If I am free to comment on the experimental paint job then I would say that the weathering is a little heavy for my taste. However, I would have to admit that I have neither the patience nor the skill to achieve a similar result, let alone think of toning it down a little.

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Stunning model..

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Oh my giddy aunt!!!! That's what I call a finish! Experiment successful I would have said.

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I don't know about the accuracy of it and I know that you don't really care as you build purely for the pleasure of it ( "what references? I looked at the box art!" I think was your quote when I once asked you what you referred to :winkgrin:) but it is an amazing build and I just wish I could build,paint and weather my models like that. It is the transparency of the paint and the way you apply the various shades that I can't do, my colours always look too solid.

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Absolutely stunning.

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I don't know about the accuracy of it and I know that you don't really care as you build purely for the pleasure of it ( "what references? I looked at the box art!" I think was your quote when I once asked you what you referred to :winkgrin:)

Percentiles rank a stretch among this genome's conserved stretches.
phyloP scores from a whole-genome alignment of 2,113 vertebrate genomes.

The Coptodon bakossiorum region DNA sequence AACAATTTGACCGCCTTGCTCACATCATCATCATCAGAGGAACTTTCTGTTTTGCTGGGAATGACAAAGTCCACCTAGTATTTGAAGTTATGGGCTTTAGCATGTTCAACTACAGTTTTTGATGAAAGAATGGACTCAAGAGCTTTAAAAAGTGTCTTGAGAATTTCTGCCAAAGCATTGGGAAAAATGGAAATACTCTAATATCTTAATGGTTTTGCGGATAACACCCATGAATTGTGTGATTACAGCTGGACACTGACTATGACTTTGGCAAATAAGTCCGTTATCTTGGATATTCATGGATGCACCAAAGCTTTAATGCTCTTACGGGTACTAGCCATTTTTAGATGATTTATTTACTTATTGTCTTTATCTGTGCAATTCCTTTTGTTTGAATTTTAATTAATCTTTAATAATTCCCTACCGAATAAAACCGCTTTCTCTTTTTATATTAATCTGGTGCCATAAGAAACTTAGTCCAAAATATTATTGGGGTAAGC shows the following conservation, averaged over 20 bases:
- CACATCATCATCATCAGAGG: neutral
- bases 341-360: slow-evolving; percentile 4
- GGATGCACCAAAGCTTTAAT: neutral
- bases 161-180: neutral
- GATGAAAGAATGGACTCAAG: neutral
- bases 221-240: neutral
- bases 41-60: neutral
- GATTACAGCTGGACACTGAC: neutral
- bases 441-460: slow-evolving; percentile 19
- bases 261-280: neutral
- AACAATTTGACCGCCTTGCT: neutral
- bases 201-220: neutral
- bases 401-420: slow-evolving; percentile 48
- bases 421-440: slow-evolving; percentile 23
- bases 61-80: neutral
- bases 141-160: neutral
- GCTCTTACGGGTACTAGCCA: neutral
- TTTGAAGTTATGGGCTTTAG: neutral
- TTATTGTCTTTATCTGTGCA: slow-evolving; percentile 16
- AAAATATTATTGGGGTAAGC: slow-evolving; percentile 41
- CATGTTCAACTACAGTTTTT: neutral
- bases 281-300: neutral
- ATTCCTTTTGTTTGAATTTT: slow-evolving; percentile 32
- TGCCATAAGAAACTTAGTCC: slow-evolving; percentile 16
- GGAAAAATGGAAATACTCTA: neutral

:speak_cool:

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SImply awesome paintjob.

Like others have said, I don't know how realistic it is, but it looks just awesome!

I must go now, I have to practice airbrushing... :bye:

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If I read Airfix 1/24 scale I would have been really impressed, but Tamiya 1/48 scale, I'm blown away. Great work.

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Hey Artur,

your works are superb and inspire me im my own...

best,

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It looks like you masked off ribs/panels before spraying a dark wash for weathering. Is that your experiment?